You have to take responsibility for how you think and how you feel. You have to acknowledge that your mental “operating system” has some bugs, and that it’s your job to fix it.

And I can guarantee you that your mental journey has left you with some psychological baggage that's holding you back in life. We all have baggage like that.

And none of that is your fault. But it is your responsibility to do something about it.

You've probably heard this countless times throughout your life, but there's nothing more empowering than dropping the "victim mindset" and taking responsibility for every last aspect of your life.

It's tough to carry that weight, but it's empowering, and it's the only way to get results.

Whereas people who feel victimized are quick to point the finger and deflect responsibility—thus leading them to not solve any of the underlying problems—taking responsibility puts you into a state where you can take action and start chipping away at your problems.

Here's a quick video I found recently that sheds light on this.

So the key takeaway here is this: before you do anything else, you have to take responsibility for how you think and how you feel. You have to acknowledge that your mental "operating system" has some bugs, and that it's your job to fix it.

This work is difficult, uncomfortable, and scary, but that's ok

The last thing I need to mention here, is that it's damn difficult work to improve your psychology, and it's uncomfortable work. And sometimes, when you're facing your fears and pushing through your anxiety, it can be downright scary.

And it likely won't be some kind of overnight miracle transformation. Like all great things in life, it has to be earned day in and day out, over the course of months and years.

Maybe you're put off by that thought, but I can tell you from personal experience that it's 100% worth it to embark on that journey and to chip away at psychological change. Over time, those small changes add up in a big way, and eventually you will be a completely different person.

Because again, your psychology determines your actions, and your actions determine your life.

Once you change the underlying operating system, your actions will create an entirely new reality for yourself, hopefully one that you'll enjoy far more than the one you've got now.

But again, you have to commit, and you have to understand that the work is hard, and that results won't come quickly or easily.

Get comfortable with that fact now, embrace it, and you'll be prepared for all the work to come.

Practices for Improving Psychology

Ok, so now let's dive into a few basic practices you'll need for taking ownership over your psychology.

Here's the first one...

Develop self-awareness

Many of these psychological issues like to live in the background, running (and ruining) our lives from the shadows.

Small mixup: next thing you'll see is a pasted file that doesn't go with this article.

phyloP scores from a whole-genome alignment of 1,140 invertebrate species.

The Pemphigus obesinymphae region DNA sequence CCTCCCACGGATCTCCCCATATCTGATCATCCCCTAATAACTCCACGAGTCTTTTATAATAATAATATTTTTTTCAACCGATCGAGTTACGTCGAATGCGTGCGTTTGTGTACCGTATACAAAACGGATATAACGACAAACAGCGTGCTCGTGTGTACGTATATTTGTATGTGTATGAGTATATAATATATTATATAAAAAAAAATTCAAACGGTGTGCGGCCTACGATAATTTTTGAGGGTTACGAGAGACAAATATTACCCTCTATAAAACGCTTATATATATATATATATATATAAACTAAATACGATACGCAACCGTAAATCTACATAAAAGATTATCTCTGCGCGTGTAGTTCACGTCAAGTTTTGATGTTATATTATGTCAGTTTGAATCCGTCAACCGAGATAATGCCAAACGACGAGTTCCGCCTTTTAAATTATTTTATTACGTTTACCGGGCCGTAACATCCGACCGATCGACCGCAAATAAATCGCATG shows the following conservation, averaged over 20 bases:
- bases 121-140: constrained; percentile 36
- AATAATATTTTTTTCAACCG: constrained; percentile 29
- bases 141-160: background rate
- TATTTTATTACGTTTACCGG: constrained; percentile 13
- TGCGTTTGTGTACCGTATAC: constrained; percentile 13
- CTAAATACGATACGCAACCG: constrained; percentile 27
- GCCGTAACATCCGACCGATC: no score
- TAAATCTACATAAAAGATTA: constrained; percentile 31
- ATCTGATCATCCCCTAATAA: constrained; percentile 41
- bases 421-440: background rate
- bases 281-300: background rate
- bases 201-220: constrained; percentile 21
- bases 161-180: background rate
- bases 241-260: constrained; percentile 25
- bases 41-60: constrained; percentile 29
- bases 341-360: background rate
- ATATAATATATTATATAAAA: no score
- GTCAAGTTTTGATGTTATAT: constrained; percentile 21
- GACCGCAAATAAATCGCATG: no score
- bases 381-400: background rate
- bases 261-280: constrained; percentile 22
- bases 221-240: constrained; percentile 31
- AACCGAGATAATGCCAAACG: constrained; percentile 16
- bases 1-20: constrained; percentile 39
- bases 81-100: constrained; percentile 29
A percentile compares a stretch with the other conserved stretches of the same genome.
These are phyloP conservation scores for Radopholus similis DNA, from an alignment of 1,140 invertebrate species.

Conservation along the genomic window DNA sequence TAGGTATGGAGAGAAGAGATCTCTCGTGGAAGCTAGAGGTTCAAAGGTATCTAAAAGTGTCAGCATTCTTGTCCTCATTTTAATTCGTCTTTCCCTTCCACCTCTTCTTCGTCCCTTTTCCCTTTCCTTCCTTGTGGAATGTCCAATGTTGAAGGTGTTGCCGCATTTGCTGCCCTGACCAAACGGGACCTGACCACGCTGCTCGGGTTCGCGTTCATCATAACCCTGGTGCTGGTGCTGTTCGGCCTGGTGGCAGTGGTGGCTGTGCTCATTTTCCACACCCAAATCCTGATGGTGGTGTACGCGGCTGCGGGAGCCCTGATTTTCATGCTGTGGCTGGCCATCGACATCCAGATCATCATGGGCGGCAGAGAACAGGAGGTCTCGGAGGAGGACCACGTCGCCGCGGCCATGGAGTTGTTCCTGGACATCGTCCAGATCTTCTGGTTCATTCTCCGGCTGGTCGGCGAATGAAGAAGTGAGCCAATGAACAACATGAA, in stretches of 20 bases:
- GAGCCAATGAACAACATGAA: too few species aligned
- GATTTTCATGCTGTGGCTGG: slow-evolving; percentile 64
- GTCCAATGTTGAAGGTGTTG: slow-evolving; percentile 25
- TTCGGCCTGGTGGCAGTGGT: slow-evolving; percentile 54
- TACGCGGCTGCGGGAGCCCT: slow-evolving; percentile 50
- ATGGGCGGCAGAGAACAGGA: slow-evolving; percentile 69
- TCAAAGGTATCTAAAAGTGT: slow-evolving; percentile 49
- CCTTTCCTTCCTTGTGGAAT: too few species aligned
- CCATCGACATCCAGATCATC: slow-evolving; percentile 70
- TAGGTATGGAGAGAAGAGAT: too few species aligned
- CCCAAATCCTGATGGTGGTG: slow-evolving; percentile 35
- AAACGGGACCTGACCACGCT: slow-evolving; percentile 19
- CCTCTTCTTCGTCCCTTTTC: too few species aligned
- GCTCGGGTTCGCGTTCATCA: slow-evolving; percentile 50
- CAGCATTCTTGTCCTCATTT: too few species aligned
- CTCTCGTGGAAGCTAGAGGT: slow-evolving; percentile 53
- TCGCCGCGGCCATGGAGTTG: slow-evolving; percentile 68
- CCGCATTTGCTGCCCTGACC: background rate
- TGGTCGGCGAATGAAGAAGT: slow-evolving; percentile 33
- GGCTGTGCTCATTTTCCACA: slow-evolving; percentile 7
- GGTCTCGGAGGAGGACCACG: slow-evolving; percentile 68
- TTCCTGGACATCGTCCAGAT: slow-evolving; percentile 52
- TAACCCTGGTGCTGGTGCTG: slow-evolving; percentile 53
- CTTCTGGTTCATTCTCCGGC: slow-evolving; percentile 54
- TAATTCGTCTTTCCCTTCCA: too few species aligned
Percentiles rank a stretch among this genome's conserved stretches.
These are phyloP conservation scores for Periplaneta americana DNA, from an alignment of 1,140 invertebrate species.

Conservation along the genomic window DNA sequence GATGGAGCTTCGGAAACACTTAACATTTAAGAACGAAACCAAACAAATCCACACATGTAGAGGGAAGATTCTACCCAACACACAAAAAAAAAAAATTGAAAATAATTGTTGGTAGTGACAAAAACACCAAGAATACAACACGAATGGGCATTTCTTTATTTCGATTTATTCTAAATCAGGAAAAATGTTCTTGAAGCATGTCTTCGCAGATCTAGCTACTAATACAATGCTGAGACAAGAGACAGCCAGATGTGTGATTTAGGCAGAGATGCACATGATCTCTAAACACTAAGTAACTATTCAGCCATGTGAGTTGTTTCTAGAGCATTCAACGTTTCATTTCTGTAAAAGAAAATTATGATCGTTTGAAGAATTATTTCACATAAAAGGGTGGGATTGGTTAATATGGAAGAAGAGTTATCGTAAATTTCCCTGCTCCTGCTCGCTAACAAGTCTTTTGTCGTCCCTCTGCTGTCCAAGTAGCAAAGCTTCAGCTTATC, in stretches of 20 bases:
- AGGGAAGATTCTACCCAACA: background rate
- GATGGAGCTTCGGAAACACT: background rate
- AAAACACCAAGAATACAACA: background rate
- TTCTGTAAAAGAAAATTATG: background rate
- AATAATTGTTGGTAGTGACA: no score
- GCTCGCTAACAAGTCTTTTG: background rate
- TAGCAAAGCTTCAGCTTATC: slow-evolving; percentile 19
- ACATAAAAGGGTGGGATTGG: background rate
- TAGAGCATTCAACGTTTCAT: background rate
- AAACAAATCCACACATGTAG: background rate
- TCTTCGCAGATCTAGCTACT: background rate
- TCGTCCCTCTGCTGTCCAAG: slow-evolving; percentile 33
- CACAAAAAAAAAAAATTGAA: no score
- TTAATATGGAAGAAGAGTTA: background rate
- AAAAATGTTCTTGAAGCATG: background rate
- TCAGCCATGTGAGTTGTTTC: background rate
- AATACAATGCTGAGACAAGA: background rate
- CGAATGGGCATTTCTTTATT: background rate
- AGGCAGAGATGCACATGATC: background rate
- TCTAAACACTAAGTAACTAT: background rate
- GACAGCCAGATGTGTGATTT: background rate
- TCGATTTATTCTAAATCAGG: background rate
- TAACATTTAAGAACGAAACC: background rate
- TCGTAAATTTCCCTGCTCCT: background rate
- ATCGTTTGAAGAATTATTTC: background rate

That's why self-awareness is so damn important. Because when you learn to examine your psychology and your motivations and your actions, you can start to clearly see the mental patterns that are holding you back. And once you're armed with that type of self-knowledge, you can take action and combat those mental patterns.

So how do you develop self-awareness?

That's a big question, and one that we'll dive into a bit more throughout each of the episodes this season. But here are a few foundational tips for you.

Mindfulness meditation

Yeah, yeah, everybody and their mother is recommending meditation these days. It's super trendy, especially in places like LA and NYC.

But it's also one of the single most powerful tools out there for understanding your inner world better.

Not only that, but meditation can actually be part of the solution for a lot of the things we're talking about this season. You can use meditation to quiet down your brain, or disengage from your negative thought patterns, which can help you in all sorts of ways.

So how do you start meditating?

I won't go into that here, but I will share two of my favorite apps (I'm a paying customer of both).

The first is Headspace, and it's the best for beginners. And it's got a lot of great

The second is Brightmind, which has some more advanced material, and is really great for teaching a wide array of meditation techniques.

Reflect in the painful/disappointing moments

The best time to sharpen your self-awareness skills is when things aren't going well.

Maybe you procrastinated so much that an project fell through. Maybe a collaborative relationship fell apart. Maybe you're frustrated with yourself for staying in a day job and not 

There are a million little things that could be going wrong or eating at you, 

Now here's the big lesson that I want you to take to heart.

No matter what's happening, good or bad, you played a part in creating those circumstances. That doesn't mean you're at fault for all the bad things that happen in your life (again, watch the fault vs. responsibility video above). But it does mean that your decisions, or lack thereof, led you down a path to where you are.

And when you realize that, and when you start looking for ways that your actions contributed to your circumstances, then you're in a position to become incredibly self-aware.

So when things are going wrong, reflect on the situation, its underlying causes, and search for ways that your actions, thoughts, and attitude contributed to it all.

This isn't fun. And it's not easy. But it will teach you valuable lessons into how to improve yourself, and the outcomes you achieve in life.

Use family and friends to expose your psychological patterns

This next tip for developing self-awareness might make you a bit uncomfortable, but it's super effective.

Ask the people you trust most in your life—your close friends, family, or even collaborators—to help you shed light on your psychology.

More specifically, ask them how they observe you getting in your own way, or sabotaging yourself.